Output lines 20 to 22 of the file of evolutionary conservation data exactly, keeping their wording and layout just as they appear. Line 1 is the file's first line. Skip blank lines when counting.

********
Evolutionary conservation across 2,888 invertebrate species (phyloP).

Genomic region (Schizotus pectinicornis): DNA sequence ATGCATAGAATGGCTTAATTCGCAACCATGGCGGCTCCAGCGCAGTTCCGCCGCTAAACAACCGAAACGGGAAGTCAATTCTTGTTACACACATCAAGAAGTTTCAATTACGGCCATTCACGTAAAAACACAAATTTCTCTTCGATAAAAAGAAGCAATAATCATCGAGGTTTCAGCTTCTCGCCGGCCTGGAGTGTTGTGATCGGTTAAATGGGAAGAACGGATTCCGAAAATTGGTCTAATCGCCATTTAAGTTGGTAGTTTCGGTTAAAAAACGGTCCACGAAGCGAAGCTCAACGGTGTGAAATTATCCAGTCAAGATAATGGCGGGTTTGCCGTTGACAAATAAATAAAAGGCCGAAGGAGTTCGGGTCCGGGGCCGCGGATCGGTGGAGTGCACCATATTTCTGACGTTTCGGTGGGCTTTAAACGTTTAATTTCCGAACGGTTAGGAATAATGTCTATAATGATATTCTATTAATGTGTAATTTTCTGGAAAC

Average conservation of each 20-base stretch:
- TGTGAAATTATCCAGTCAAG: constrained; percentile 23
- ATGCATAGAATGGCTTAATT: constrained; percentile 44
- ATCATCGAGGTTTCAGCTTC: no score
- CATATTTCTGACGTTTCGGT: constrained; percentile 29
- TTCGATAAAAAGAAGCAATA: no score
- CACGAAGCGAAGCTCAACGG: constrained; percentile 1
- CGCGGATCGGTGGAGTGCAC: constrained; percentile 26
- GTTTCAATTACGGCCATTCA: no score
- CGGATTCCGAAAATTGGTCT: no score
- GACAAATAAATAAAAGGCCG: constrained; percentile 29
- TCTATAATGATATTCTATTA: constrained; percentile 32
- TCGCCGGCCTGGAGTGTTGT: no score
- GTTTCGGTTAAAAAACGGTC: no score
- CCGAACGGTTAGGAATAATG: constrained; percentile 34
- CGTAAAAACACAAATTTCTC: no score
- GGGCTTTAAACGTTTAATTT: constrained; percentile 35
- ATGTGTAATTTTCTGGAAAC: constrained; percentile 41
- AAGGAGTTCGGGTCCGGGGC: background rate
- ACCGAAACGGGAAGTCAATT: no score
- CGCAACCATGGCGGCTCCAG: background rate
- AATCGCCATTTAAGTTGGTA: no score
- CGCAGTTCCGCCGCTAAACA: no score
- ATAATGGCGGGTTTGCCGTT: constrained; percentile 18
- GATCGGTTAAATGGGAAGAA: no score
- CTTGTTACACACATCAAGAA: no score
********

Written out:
- ATGTGTAATTTTCTGGAAAC: constrained; percentile 41
- AAGGAGTTCGGGTCCGGGGC: background rate
- ACCGAAACGGGAAGTCAATT: no score